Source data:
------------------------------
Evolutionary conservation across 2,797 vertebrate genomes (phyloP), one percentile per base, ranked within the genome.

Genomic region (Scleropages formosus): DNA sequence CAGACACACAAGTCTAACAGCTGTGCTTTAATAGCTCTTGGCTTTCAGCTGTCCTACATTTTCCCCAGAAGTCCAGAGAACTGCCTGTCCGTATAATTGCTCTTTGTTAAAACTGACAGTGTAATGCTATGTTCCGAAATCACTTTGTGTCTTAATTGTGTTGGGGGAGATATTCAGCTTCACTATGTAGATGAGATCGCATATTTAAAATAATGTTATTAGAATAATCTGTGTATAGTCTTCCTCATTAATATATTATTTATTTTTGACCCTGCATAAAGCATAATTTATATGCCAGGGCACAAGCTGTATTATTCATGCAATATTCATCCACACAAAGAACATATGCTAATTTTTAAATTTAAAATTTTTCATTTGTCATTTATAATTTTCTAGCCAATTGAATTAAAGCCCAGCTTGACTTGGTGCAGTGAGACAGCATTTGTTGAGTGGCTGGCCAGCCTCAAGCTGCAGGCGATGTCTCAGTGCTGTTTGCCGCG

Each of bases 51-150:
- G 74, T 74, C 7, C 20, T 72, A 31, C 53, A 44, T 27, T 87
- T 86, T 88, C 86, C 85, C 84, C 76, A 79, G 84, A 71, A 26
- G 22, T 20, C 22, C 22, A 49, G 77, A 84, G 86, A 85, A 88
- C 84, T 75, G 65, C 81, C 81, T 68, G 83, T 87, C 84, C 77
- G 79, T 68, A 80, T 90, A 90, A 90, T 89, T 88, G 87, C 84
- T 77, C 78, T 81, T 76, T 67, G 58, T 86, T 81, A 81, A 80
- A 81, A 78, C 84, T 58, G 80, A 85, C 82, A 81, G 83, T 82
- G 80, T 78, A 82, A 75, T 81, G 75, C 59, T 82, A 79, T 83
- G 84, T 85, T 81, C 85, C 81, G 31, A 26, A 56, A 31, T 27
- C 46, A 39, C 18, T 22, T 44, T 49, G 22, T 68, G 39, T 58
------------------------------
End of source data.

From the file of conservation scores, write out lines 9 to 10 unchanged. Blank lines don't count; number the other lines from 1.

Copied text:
- T 77, C 78, T 81, T 76, T 67, G 58, T 86, T 81, A 81, A 80
- A 81, A 78, C 84, T 58, G 80, A 85, C 82, A 81, G 83, T 82